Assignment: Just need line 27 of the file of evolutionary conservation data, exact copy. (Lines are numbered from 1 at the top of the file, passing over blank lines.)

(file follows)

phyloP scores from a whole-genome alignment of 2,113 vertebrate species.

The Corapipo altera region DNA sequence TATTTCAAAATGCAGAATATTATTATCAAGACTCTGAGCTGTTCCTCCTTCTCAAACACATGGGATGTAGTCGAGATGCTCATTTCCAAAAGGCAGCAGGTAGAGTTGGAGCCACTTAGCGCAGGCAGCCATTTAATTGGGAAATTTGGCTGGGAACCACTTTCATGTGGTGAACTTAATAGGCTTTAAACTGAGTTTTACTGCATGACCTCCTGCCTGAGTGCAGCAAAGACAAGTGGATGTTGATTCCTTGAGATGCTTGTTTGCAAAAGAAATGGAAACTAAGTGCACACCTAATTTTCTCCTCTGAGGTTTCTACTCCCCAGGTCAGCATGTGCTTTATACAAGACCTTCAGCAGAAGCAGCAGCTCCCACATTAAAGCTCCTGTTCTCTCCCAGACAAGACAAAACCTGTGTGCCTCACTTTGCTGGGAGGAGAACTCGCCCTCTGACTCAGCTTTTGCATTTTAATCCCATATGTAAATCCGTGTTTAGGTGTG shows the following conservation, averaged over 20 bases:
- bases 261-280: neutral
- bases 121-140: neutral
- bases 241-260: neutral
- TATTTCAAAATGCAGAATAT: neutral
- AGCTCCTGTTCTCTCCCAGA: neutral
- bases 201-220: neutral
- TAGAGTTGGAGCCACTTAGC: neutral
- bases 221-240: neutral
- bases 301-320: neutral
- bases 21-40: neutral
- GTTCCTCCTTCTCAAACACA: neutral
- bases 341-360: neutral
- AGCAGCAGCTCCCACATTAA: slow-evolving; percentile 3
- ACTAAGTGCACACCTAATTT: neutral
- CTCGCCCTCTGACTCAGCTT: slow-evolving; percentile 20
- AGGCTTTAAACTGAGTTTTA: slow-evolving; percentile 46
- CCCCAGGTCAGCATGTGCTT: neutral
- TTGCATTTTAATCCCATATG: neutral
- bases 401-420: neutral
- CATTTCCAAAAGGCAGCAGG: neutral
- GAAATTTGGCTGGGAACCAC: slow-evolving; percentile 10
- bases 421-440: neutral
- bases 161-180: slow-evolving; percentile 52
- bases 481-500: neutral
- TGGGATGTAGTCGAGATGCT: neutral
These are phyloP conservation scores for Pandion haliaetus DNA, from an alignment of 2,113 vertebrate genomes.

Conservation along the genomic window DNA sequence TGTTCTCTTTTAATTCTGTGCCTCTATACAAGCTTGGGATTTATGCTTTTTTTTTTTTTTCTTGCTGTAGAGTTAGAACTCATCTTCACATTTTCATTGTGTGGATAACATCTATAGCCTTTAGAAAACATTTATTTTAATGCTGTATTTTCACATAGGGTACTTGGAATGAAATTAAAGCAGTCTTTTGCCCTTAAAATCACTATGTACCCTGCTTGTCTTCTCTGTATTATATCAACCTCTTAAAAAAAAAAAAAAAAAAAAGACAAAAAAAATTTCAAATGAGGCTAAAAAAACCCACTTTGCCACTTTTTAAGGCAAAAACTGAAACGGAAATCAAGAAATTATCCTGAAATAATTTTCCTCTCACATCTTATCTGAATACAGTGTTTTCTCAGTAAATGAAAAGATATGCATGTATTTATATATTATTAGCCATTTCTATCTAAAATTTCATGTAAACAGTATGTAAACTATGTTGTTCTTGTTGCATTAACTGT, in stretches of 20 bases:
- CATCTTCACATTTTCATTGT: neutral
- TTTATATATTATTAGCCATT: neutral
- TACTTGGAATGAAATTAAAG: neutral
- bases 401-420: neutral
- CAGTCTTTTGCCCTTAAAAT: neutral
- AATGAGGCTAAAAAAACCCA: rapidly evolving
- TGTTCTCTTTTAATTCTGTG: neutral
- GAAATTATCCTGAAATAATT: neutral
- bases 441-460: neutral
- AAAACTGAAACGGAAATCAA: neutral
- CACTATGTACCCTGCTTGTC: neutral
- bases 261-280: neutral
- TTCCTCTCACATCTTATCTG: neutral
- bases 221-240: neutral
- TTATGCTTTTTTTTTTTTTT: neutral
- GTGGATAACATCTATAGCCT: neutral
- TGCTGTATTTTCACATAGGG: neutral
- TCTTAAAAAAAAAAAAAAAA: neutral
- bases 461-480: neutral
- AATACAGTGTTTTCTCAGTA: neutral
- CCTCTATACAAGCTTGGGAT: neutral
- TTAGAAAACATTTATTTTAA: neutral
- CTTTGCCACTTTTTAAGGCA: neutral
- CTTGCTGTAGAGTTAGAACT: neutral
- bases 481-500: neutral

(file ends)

- TGGGATGTAGTCGAGATGCT: neutral